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Old 02-05-2019, 10:19 AM   #11  
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That's a great idea. Any idea how much more expensive a first class medical is compared to a 3rd class medical?
Generally not much more than the cost of the ECG. Otherwise mostly the same exam, just held to higher standards, although AMEs set their own prices so ymmv.
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Old 02-05-2019, 11:03 AM   #12  
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I don't need to fly a wide body as a captain making the big bucks.
If it helps, there are plenty of wide body captain's making peanuts.
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Old 02-05-2019, 11:14 AM   #13  
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Expound on this please.

At the moment I'm looking at about a year and a half worth of low income (35k) working as a CFI before I'm at the hours to get an interview with a Regional Carrier. We've budgeted for this level of income before and will make ends meet (no debt, humble lifestyle in a rural area of Virginia). But this only addresses the income concerns, what other concerns should I be aware of that could trash my family?
Kevbo is one of our resident "glass is almost empty" chicken-littles.

His attitudes are informed by his personal experiences and own personality.

But there's a grain of truth there... someone who does not have the aptitude will struggle, possibly fail, and will not make it to the higher echelons. There are some reasonably accurate predictors of success, if I had your resume and hobbies/interests I could make a prediction. If I talked to you in person, I could make an even better prediction. But that's not foolproof and there's only way to know for sure....

Also the entry-level can be hard on the family, especially if you have to commute to keep them anchored. Best to drive to work, or have a short, easy commute.
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Old 02-05-2019, 12:11 PM   #14  
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If it helps, there are plenty of wide body captain's making peanuts.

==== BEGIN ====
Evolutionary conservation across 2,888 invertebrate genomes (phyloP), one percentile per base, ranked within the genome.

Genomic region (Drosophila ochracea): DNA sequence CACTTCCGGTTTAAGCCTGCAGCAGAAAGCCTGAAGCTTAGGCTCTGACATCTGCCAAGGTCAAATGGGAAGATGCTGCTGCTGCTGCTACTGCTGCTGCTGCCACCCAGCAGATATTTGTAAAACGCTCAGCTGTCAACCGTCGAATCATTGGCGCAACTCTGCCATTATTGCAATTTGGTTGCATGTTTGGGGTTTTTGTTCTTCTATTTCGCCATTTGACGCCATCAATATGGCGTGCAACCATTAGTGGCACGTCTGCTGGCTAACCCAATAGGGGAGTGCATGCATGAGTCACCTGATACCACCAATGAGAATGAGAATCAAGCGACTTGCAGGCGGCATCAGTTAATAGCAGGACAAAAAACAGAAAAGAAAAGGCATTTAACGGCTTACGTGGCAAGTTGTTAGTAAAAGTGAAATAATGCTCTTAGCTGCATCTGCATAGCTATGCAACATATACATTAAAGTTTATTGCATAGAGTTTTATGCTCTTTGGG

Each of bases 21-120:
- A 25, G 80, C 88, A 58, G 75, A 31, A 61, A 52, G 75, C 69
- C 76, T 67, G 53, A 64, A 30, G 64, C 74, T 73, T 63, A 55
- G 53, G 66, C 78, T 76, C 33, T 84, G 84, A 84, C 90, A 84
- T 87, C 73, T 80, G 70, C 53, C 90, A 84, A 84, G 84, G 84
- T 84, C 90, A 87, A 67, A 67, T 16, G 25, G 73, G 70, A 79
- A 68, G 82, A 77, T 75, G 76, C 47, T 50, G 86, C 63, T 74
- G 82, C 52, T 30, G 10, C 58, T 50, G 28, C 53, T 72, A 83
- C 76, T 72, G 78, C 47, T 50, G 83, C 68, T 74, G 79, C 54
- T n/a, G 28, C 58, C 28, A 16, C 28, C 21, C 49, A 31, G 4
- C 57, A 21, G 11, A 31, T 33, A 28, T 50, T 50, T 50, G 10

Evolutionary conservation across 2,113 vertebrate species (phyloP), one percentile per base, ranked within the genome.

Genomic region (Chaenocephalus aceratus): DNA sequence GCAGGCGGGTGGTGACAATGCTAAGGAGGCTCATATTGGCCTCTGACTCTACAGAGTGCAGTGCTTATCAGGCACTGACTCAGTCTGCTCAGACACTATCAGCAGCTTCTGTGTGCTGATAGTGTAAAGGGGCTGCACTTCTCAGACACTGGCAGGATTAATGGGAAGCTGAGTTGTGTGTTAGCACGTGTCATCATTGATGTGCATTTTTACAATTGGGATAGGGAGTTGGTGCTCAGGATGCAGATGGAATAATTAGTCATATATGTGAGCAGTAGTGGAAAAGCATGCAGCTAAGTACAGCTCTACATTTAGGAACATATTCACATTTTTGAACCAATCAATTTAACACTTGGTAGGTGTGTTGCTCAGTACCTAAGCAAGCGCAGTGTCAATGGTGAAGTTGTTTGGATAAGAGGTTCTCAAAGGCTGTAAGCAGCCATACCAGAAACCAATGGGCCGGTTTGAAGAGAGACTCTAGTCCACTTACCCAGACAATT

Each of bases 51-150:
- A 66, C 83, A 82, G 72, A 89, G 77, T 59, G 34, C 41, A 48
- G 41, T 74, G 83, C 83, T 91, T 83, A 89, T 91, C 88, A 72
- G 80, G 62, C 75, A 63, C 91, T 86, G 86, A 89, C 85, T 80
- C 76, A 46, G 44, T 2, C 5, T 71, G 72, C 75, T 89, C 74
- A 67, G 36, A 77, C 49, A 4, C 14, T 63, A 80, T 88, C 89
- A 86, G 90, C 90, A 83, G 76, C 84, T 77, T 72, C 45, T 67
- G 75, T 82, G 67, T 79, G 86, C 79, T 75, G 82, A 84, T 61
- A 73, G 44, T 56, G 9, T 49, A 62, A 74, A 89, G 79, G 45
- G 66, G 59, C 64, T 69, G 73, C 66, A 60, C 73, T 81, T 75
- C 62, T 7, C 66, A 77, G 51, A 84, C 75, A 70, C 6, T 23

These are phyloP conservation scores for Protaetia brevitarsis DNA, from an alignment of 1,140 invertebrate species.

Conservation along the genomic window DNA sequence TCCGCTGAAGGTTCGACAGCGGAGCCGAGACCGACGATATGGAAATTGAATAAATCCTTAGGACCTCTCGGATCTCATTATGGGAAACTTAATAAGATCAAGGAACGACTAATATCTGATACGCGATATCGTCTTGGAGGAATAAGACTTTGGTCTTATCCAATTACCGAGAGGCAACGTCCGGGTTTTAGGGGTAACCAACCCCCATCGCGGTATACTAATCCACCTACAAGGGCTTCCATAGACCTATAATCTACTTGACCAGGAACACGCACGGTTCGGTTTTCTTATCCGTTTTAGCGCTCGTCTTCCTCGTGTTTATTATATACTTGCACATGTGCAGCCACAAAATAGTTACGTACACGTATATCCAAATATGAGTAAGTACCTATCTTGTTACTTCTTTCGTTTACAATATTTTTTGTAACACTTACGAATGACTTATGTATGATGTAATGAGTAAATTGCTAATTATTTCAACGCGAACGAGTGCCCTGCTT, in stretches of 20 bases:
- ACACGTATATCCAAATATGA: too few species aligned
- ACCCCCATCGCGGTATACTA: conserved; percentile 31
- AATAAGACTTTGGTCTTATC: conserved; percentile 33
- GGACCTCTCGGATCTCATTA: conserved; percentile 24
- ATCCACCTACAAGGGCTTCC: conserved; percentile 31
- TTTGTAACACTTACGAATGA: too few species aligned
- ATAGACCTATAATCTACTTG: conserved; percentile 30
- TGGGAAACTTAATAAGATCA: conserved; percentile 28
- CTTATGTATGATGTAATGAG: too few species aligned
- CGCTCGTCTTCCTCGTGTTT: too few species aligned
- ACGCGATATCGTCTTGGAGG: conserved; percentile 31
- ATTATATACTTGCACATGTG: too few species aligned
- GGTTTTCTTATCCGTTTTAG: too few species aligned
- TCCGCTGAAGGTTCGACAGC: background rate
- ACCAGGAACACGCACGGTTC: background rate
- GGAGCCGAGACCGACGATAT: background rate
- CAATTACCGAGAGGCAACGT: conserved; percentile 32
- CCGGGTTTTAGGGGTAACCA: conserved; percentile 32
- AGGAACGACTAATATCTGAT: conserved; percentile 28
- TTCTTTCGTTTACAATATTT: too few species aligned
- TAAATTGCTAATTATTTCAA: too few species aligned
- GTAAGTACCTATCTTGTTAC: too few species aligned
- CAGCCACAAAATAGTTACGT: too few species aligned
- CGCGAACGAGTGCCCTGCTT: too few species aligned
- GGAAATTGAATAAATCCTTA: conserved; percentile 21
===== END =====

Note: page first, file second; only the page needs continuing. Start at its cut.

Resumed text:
Why? Why would you get to that level and accept peanuts for your compensation? Who are they flying for?
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Old 02-05-2019, 12:14 PM   #15  
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Kevbo is one of our resident "glass is almost empty" chicken-littles.

His attitudes are informed by his personal experiences and own personality.

But there's a grain of truth there... someone who does not have the aptitude will struggle, possibly fail, and will not make it to the higher echelons. There are some reasonably accurate predictors of success, if I had your resume and hobbies/interests I could make a prediction. If I talked to you in person, I could make an even better prediction. But that's not foolproof and there's only way to know for sure....

Also the entry-level can be hard on the family, especially if you have to commute to keep them anchored. Best to drive to work, or have a short, easy commute.
I'd be willing to take you up on that offer. I can easily email you my current resume and I'd be willing to Skype for a face to face. Getting a professional's take is worth it's weight in gold.
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Old 02-06-2019, 06:46 AM   #16  
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Who are they flying for?
For whom are they flying.

The operators that pay peanuts.'

Not everybody wins the lottery.
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Old 02-06-2019, 07:06 AM   #17  
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For whom are they flying.

The operators that pay peanuts.'

Not everybody wins the lottery.